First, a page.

repair of concrete

The CMD and the Directors of Sunanda Global recommend that polymer-modified cement concrete mortars are best suited for the repair of concrete and rehabilitation jobs.

The broad steps involved in such jobs are described in detail. The need for standardization and incorporation of these products into the relevant Indian Standards is also highlighted.

Factors affecting the deterioration of reinforced and prestressed concrete structures and the mechanism of deterioration are well understood today.

Major factors responsible for deterioration are faulty design, unsuitable materials, improper workmanship, overloading, and exposure to an abnormally aggressive environment.

Concrete degeneration usually manifested in the form of carbonation, corrosion of reinforcing steel, cracking, spalling, excessive deflection, etc.

For an effective method of repair of concrete and its rehabilitation, the following points need thorough consideration, besides the considerations of structural parameters.

i) Ascertaining the extent of corrosion and carbonation.

ii) Near-total removal of a corroded portion of steel.

iii) Application of a corrosion-resistant barrier film on the reinforcement steel (preferably, the such film should inhibit further corrosion.)

iv) Application of a proper bond coat that assures good bonding.

v) Rendering a robust and passive carbonation-resistant polymer-modified / polymer concrete cover of proper generics, wherever necessary.

vi) Applying a protective seal coat on the entire surface to avoid any aggressive attack of chemicals.

All the above aspects are vital in the chain of various steps of any repair job, and neglecting to overlook them can spoil the repair job. Classical methods for concrete repair, like replastering, jacketing and gunning, etc., often prove unsatisfactory because these measures do not adequately take care of the above points.

It is found that in the traditional repair of concrete, the problems recur very fast, and detailed investigations in many cases have revealed that those results are basically due to two significant factors that are corrosion of steel not being totally removed and arrested effectively and bonding between new concrete and old concrete being inadequate.

The advent of chemicals for the repair of concrete

Construction chemicals for concrete repair were used initially in the form of rust-removing and passivating solutions, generally phosphatizing and complexing chemicals. With such materials, the life of repaired structures did improve, but only to a limited extent.

However, failures still occurred, and those pertained to failure in interfacial bonding. In the initial stage, bonding chemicals were in the form of epoxy resins, which, although solid, posed problems due to their two-pack operational difficulties and workmanship limitations. This led to the development of single-pack aqueous polymers mixed with cement, the striking example of which is SBR latex or PVA emulsion 2.3.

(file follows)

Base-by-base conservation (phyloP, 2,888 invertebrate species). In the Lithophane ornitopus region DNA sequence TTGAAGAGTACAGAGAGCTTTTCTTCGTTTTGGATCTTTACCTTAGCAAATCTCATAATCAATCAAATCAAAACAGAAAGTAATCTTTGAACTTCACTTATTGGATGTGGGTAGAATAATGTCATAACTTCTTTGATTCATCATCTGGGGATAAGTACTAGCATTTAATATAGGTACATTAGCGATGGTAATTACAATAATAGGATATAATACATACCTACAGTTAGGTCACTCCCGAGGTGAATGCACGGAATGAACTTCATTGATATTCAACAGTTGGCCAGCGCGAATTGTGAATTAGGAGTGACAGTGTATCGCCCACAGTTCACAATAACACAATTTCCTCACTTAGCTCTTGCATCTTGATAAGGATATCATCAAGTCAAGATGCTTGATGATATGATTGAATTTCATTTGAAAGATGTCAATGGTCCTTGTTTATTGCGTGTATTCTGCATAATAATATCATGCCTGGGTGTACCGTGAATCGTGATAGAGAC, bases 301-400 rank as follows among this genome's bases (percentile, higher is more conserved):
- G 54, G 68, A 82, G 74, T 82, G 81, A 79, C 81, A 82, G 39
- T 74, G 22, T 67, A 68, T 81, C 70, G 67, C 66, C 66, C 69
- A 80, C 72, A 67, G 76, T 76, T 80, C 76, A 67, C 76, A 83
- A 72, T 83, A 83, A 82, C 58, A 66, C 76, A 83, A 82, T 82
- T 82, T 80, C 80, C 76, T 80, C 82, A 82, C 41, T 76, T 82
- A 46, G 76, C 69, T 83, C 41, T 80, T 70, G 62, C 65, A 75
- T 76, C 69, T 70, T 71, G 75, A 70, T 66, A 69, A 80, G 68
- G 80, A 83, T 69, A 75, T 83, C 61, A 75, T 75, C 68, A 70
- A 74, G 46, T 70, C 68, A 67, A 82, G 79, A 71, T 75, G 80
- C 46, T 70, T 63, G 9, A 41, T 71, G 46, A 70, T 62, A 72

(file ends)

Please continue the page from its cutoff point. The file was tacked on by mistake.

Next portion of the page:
Limitations were, however, observed in the use of SBR or PVA, such as degradation due to any form of energy, particularly ultra-violet radiations, heat radiations, etc4. Some lower-grade polymers seem to leach out in wet conditions5.

It made researchers lookout for better materials, and SBR was slowly replaced by modified SBR, modified acrylates, and pure acrylates, in that order. Today, all over the world, this order is being followed, and the best possible results are obtained.

The necessity of a good repair material is further felt while replacing the spalled concrete, or in other words, making up the lost concrete cover section.

Earlier, a pure epoxy mortar was used, but besides being cost-prohibitive, its use involved the operational drawbacks mentioned earlier. This shifted the focus to single-pack water-based, cement-compatible polymers.

They are used very conveniently with good results, with a sizeable cost reduction in the overall cost of repairs. Thus, today’s scenario in the field of repairs encompasses construction chemicals, which have become inevitable worldwide. Many enlightened consultants in India have also been convinced about the profitable use of construction chemicals and incorporate them into their specifications.

In this background, the aspect of paramount importance, which is wanting, in many instances, is appropriate collaboration and interaction between structural engineers, consulting engineers, contractors, clients, and, more importantly, material scientists.

Material scientists must thoroughly apprise consulting engineers and contractors about the entire range of construction chemicals and polymer properties so that the same can be done more knowledgeably.

This paper attempts to elaborate on the suitability of various chemicals depending on their generics and their action mechanism. This discussion follows the steps mentioned earlier.

Near-total removal of corrosion on reinforcement steel for the repair of concrete

Total removal of the corroded portion from the embedded steel can not be practically achieved, although highly desirable. Hence, one can only achieve near-total removal of corrosion products.

This cannot be achieved only by mechanical means…. sandblasting exposes fresh metal surfaces more prone to corrosion and reduces the section, and wire brushing proves inadequate7.

Water pressure jetting is yet practiced in India on a large scale. Hence one has to resort to chemical cleaning and passivating. Neither chemical cleaning-cum-passivation nor rust-converting processes are permanent relief from corrosion.

Hence, a protective barrier film is generally applied to the treated steel. One of the options is to use epoxy liquid on the bars, which is a challenging setting that becomes almost plastic-like, resulting in a substantial loss of bond with subsequent concrete. It is reported that as much as 40 percent of bonds are lost6.